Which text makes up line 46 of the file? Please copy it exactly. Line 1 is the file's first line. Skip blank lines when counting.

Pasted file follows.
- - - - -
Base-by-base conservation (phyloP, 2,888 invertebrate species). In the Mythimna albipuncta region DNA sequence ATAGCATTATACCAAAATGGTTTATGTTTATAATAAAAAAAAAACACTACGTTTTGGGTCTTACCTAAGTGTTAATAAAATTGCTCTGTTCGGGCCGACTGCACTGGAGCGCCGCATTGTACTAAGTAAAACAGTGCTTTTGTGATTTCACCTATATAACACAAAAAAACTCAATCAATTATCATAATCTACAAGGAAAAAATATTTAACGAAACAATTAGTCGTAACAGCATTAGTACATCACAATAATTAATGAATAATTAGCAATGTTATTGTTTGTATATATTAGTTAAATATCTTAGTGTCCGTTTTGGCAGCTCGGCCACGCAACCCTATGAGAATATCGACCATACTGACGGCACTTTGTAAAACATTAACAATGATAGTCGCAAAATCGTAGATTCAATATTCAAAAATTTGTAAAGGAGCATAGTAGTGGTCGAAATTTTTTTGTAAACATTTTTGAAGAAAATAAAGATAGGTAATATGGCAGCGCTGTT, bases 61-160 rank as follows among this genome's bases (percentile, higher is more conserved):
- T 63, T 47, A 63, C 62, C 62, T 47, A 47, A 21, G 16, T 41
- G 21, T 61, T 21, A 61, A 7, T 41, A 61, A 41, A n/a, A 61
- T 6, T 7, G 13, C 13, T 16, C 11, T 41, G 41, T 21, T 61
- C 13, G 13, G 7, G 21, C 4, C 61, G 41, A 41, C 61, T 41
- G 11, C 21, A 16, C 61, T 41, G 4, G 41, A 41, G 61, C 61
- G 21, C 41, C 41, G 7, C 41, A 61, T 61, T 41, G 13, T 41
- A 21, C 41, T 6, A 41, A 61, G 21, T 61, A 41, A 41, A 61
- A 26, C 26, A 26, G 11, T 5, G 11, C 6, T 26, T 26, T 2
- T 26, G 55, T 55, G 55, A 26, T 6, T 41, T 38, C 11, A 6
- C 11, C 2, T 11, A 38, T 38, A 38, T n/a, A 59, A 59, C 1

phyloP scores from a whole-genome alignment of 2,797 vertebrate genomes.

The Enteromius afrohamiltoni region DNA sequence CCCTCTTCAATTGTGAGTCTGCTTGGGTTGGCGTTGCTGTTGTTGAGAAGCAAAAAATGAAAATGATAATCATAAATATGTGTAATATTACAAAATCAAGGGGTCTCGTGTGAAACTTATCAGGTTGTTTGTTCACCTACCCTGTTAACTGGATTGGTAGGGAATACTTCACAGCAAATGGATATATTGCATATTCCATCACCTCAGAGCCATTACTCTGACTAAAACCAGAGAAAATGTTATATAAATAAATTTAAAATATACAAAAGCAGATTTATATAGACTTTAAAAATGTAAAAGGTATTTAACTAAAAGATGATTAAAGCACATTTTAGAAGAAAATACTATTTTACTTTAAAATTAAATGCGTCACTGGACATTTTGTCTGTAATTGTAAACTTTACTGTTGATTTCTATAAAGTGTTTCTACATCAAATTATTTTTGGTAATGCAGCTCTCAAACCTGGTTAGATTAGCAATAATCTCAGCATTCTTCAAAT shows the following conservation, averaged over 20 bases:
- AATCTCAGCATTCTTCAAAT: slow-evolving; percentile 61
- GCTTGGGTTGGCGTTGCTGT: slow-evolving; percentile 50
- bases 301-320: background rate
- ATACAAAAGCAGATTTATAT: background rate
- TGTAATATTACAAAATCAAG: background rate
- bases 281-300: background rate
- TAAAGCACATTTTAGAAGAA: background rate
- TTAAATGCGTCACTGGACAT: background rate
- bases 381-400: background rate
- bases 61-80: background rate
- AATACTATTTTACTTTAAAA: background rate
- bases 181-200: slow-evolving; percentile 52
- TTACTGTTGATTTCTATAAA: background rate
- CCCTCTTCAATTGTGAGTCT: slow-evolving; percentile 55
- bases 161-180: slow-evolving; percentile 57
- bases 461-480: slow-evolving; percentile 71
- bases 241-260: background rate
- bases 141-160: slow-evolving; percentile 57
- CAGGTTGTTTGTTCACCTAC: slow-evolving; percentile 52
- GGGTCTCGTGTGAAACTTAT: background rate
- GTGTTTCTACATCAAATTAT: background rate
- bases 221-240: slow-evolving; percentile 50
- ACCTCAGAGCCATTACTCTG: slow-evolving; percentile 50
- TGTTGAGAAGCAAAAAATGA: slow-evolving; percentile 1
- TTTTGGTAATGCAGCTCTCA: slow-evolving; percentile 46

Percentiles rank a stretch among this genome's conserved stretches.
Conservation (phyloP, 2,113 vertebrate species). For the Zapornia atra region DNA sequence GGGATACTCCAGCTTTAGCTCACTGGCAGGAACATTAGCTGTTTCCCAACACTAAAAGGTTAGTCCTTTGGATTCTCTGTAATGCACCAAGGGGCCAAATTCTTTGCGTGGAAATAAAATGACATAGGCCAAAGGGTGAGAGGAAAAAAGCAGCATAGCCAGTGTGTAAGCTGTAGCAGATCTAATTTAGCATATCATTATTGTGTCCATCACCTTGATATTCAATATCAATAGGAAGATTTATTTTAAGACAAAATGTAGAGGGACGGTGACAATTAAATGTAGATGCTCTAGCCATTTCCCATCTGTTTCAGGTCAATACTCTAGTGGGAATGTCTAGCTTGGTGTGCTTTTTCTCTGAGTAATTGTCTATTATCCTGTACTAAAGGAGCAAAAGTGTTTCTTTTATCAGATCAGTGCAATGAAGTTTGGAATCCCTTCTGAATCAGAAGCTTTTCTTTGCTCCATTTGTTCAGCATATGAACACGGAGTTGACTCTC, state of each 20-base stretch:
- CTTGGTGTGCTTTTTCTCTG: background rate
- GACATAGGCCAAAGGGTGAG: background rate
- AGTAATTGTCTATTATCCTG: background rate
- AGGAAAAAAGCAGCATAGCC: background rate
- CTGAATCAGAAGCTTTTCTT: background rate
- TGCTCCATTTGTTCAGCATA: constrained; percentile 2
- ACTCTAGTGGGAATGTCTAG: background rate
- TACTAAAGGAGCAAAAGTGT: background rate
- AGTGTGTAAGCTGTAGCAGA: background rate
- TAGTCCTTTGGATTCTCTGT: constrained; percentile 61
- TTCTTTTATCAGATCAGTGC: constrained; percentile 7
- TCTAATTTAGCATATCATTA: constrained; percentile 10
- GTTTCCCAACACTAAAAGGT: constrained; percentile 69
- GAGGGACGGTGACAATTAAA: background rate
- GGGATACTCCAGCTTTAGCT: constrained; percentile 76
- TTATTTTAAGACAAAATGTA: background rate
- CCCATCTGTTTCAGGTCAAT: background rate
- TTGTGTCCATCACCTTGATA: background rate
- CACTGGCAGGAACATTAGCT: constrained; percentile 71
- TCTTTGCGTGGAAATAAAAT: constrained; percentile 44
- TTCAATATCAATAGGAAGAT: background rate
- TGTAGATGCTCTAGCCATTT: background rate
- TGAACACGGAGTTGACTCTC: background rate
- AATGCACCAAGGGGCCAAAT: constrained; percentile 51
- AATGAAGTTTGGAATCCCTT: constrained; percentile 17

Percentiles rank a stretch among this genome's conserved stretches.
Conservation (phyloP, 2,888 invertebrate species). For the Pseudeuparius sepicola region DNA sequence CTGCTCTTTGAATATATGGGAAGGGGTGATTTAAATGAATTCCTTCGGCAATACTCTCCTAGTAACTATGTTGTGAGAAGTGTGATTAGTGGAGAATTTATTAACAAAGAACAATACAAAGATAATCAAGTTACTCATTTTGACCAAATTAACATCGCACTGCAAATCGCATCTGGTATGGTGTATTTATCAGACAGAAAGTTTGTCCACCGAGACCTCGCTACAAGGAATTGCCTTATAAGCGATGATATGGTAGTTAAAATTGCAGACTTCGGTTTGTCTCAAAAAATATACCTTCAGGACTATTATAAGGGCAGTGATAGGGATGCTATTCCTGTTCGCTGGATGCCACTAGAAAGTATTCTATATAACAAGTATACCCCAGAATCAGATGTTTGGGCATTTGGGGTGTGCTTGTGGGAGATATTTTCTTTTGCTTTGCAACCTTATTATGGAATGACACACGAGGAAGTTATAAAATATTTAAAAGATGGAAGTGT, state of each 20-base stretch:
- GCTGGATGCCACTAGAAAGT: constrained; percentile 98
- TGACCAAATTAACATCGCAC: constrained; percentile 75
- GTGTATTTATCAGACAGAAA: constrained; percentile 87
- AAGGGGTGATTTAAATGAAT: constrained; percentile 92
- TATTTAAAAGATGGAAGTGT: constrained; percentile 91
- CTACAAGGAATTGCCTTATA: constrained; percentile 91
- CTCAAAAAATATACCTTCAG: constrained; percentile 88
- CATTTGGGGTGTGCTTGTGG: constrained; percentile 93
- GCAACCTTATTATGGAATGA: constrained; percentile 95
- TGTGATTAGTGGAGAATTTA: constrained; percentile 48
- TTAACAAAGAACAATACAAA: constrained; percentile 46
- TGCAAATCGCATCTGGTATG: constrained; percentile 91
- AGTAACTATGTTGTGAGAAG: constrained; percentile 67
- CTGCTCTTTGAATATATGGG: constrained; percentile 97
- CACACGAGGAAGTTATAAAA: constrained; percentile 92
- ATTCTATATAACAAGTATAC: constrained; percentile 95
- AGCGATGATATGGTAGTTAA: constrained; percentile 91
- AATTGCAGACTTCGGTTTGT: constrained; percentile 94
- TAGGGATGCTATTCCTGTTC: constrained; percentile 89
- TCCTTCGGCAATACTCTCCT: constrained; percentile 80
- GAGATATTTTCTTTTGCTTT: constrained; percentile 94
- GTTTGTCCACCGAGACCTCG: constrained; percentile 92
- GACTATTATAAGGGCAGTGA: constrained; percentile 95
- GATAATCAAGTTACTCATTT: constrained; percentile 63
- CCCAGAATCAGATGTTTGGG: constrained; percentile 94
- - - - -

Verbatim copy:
- TGCTCCATTTGTTCAGCATA: constrained; percentile 2